Hir­ing, quit­ting on the rise; wages re­main slug­gish.

But hir­ing, quit­ting on the rise; wages re­main slug­gish

Northwest Arkansas Democrat-Gazette - - FRONT PAGE - JOSH BOAK

WASHINGTON — U.S. em­ploy­ers posted fewer job open­ings in May. But hir­ing picked up and more peo­ple are quit­ting their jobs — both pos­i­tive signs for the econ­omy.

Job open­ings fell 5 per­cent in May to 5.7 mil­lion, the La­bor Depart­ment said Tues­day. The set­back oc­curred af­ter ad­ver­tised job post­ings nearly reached 6 mil­lion in April, a fig­ure that has been re­vised down­ward from the ini­tial re­port. Mean­while, hir­ing climbed 8.5 per­cent to just un­der 5.5 mil­lion.

The data are a sign that the econ­omy at 4.4 per­cent un­em­ploy­ment is near­ing “full em­ploy­ment,” when nearly all those who want a job have one and the un­em­ploy­ment rate mostly re­flects the nor­mal churn of peo­ple who are tem­po­rar­ily out of work. Typ­i­cally, when un­em­ploy­ment falls that low, com­pa­nies are forced to of­fer more pay, but that hasn’t yet hap­pened.

Jed Kolko, an econ­o­mist at the jobs site In­deed, said the re­port “shows what work­ers do in a tight la­bor mar­ket” in which there are more quits than lay­offs and fewer un­em­ployed work­ers for each job open­ing.

Work­ers have cer­tainly be­come more con­fi­dent in the past year that they can find jobs.

The num­ber of peo­ple quit­ting their jobs has in­creased 7.1 per­cent to 3.2 mil­lion. Peo­ple usu­ally quit when they ei­ther find a new job, of­ten at higher pay, or are con­fi­dent they can soon be hired else­where. But even then, Kolko said, the level of churn re­flected by peo­ple get­ting hired or leav­ing their jobs has been lower than it was in the early 2000s, which is con­sis­tent with the rel­a­tively slow wage gains.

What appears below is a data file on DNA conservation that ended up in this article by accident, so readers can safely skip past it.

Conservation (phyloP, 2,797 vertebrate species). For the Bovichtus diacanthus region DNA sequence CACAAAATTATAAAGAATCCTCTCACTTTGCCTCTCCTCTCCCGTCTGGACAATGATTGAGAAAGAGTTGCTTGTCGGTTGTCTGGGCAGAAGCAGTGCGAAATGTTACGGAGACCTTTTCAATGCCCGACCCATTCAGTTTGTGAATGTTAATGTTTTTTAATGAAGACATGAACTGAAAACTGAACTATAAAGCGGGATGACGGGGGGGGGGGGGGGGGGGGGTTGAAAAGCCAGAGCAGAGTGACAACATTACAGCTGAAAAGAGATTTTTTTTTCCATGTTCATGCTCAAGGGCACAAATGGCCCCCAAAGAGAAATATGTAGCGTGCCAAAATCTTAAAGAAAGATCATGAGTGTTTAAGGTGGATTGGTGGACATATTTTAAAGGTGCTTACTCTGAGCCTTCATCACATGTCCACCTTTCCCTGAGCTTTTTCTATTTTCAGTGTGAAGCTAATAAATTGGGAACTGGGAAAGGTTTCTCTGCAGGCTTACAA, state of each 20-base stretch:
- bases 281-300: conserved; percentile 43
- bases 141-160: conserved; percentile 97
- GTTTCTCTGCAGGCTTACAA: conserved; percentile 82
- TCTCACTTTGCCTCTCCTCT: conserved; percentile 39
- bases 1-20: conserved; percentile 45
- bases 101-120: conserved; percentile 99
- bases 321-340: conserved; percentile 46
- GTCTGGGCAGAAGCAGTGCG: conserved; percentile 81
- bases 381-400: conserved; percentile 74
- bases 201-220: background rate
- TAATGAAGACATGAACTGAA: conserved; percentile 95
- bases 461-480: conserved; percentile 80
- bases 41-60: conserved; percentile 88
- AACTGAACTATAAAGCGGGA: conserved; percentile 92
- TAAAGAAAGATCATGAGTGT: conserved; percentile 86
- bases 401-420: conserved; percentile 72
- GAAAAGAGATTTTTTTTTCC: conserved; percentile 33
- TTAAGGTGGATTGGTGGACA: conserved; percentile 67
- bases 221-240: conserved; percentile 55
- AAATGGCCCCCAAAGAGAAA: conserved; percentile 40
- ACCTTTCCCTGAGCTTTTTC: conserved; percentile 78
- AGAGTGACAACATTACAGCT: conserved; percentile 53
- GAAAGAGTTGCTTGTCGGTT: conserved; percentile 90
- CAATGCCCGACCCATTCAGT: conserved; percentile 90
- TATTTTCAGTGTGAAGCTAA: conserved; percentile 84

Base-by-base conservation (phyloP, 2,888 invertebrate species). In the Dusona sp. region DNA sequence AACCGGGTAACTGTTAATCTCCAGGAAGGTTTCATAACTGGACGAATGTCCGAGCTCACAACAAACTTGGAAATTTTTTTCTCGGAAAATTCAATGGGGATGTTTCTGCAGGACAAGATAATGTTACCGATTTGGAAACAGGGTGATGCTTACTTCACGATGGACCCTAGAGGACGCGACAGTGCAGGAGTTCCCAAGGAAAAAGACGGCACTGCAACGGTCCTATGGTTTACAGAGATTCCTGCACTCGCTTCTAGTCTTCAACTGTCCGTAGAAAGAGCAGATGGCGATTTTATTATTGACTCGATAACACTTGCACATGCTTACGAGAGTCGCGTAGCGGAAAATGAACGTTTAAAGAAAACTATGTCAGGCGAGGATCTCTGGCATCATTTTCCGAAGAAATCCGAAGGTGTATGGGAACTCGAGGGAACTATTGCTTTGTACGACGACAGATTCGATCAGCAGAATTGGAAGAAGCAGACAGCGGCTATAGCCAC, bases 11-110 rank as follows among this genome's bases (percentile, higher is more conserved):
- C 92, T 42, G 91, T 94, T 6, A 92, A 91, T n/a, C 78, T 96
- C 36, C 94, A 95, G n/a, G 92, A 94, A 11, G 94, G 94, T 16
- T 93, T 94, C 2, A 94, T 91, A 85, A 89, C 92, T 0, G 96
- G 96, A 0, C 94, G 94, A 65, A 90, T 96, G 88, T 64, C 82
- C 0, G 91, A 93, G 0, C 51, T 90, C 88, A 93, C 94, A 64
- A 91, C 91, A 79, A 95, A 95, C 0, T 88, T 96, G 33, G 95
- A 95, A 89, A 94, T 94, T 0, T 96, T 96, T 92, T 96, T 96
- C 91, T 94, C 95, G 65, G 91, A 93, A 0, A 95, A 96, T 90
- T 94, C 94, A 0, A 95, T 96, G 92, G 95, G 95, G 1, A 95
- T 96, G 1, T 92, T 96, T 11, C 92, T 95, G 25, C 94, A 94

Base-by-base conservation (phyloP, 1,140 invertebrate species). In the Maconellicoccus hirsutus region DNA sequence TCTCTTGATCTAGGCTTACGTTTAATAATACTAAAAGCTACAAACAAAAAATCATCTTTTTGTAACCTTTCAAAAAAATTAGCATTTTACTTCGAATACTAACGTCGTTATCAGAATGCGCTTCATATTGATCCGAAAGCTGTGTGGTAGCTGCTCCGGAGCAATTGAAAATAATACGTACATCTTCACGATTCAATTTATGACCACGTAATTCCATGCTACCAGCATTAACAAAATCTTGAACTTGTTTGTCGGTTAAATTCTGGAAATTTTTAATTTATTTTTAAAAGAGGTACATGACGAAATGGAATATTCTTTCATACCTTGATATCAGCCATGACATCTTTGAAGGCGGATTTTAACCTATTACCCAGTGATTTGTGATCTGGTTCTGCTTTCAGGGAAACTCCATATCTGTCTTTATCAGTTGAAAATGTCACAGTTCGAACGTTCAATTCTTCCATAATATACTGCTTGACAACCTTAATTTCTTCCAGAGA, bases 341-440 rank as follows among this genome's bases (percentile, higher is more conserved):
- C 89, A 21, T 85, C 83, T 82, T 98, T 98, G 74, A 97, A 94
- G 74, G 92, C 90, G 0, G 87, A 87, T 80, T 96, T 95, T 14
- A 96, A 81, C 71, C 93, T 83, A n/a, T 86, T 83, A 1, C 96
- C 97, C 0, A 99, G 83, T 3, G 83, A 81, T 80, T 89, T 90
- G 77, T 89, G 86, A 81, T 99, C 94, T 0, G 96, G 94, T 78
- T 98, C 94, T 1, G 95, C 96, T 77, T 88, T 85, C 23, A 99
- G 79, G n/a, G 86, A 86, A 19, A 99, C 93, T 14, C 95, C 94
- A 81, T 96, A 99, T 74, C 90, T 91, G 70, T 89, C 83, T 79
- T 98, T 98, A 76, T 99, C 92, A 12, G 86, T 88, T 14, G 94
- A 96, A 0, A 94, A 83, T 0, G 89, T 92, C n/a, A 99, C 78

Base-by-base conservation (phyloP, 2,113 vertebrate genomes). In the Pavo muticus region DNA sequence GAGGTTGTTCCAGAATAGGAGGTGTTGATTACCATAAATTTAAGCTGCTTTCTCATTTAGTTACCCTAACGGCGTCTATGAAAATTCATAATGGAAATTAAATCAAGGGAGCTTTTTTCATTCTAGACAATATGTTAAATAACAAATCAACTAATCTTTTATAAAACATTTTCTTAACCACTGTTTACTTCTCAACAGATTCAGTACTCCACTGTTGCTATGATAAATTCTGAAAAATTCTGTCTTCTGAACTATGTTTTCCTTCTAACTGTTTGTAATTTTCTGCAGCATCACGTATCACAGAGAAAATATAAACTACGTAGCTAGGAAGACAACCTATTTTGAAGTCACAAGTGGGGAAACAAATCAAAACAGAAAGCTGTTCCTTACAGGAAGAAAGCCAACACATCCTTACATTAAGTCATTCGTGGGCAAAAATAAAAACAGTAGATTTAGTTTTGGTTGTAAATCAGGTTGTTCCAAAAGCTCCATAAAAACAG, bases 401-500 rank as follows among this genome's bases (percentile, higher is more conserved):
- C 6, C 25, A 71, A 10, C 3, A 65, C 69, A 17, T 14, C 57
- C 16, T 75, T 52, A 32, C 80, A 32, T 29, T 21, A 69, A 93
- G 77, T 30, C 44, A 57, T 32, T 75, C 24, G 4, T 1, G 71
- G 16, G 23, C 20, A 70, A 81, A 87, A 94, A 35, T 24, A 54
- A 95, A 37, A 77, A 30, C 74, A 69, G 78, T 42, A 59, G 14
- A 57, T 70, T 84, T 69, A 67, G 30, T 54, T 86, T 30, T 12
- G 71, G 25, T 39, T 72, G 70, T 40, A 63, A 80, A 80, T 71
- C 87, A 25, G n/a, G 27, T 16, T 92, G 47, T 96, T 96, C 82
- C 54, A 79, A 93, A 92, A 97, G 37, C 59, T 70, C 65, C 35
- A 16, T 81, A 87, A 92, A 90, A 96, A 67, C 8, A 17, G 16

Fewer help-wanted signs in May were pos­si­bly a sig­nal that some hir­ing man­agers are await­ing more clar­ity on tax changes and the fis­cal pol­icy out­look be­fore ex­pand­ing em­ploy­ment.

May job open­ings fell by a mean­ing­ful amount in con­struc­tion and trans­porta­tion,

● ware­hous­ing and util­i­ties. Ad­ver­tis­ing open­ings in­creased for re­tail­ers and ed­u­ca­tional ser­vices.

Hir­ing was most ro­bust in the pro­fes­sional and busi­ness ser­vices sec­tor in May, as well as ed­u­ca­tional ser­vices.

When un­em­ploy­ment is this low, wages gen­er­ally rise. But av­er­age hourly earn­ings have in­creased just 2.5 per­cent

over the past 12 months, stay­ing ahead of in­fla­tion but hardly a sub­stan­tial pay in­crease. The last time the un­em­ploy­ment rate was this low, wages were ris­ing by about 4 per­cent.

The gov­ern­ment said Fri­day that em­ploy­ers added 222,000 jobs in June, and it re­vised the pre­vi­ous two months’ hir­ing fig­ures up­ward.

Fri­day’s fig­ures rep­re­sent a net to­tal of jobs added mi­nus jobs lost, while Tues­day’s

re­port in­cludes over­all hir­ing data.

Those fig­ures are net gains af­ter lay­offs, quits and re­tire­ments are sub­tracted from over­all hir­ing.

Tues­day’s data come from the Job Open­ings and La­bor Turnover sur­vey. They are more de­tailed and pro­vide a fuller view of the job mar­ket than the monthly jobs re­port.


A sign in a Wal-Mart park­ing lot in Ok­la­homa City an­nounces job open­ings in a May file photo. Job open­ings fell 5 per­cent in May to 5.7 mil­lion, the La­bor Depart­ment said.

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